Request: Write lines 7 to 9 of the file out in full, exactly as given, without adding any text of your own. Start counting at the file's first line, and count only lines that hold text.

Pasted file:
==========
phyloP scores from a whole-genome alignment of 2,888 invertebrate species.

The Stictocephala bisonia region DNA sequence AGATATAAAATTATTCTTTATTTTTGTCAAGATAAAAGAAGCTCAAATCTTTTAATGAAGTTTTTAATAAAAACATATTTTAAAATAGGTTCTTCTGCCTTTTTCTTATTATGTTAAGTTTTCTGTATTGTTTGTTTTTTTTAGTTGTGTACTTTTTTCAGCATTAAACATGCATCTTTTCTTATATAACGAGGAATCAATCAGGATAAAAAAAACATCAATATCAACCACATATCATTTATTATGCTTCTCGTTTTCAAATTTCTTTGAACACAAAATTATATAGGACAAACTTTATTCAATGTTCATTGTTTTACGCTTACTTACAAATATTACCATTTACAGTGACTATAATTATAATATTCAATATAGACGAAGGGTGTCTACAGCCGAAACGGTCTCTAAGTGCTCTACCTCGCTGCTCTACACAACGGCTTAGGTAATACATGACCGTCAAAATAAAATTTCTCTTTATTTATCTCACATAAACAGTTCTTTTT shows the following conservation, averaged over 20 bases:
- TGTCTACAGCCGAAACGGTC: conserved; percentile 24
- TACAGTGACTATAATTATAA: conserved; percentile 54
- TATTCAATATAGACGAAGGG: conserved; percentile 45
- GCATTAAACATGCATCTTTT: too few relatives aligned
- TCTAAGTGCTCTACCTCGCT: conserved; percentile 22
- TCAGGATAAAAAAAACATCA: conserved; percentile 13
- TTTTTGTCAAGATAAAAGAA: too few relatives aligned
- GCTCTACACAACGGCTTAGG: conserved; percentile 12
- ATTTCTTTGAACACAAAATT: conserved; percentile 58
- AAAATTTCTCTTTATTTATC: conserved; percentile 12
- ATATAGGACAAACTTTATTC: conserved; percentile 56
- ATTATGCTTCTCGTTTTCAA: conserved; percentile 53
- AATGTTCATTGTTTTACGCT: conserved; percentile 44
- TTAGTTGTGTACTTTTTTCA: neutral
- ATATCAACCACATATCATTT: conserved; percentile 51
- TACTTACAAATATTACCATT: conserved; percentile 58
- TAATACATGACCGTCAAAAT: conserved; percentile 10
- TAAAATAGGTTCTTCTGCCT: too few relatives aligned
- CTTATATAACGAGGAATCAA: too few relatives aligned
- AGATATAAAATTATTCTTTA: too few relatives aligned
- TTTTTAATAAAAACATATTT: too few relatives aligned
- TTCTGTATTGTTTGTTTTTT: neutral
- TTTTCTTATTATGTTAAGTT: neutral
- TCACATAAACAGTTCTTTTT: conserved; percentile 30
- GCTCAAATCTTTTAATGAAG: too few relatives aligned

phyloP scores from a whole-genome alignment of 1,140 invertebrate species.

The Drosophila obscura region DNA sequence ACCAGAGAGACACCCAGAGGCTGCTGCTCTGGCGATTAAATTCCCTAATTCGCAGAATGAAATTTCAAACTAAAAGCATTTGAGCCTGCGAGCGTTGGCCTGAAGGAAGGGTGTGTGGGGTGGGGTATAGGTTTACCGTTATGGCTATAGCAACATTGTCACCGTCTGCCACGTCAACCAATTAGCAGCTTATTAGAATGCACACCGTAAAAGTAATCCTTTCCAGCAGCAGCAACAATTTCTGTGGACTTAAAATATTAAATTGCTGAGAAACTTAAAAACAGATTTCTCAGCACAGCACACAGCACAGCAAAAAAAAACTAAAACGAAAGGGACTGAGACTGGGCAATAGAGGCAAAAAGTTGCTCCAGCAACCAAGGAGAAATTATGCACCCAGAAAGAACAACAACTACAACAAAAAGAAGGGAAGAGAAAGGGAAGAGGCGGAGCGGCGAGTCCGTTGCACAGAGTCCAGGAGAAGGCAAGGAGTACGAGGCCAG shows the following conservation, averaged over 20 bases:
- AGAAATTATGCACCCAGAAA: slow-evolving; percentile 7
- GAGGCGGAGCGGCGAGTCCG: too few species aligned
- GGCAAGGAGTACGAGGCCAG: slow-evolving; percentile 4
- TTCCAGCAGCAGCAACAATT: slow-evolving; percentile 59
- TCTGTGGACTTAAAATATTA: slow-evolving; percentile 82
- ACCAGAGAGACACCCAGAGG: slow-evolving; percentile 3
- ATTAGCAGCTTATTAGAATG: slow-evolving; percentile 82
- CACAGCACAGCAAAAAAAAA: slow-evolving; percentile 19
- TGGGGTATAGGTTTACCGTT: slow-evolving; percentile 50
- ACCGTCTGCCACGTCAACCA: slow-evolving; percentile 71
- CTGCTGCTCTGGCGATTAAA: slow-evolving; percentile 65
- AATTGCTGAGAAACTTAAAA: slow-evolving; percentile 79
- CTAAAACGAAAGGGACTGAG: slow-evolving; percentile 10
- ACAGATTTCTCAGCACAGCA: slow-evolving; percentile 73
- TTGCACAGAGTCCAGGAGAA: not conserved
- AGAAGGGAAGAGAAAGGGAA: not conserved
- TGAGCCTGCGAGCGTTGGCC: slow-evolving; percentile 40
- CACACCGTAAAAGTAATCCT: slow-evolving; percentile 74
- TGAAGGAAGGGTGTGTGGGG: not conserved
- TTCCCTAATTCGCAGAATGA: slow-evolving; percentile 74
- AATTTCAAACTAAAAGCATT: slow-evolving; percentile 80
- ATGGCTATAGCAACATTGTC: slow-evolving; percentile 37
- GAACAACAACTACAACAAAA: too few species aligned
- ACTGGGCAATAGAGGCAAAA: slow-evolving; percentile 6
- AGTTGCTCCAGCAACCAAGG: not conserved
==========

- TCTAAGTGCTCTACCTCGCT: conserved; percentile 22
- TCAGGATAAAAAAAACATCA: conserved; percentile 13
- TTTTTGTCAAGATAAAAGAA: too few relatives aligned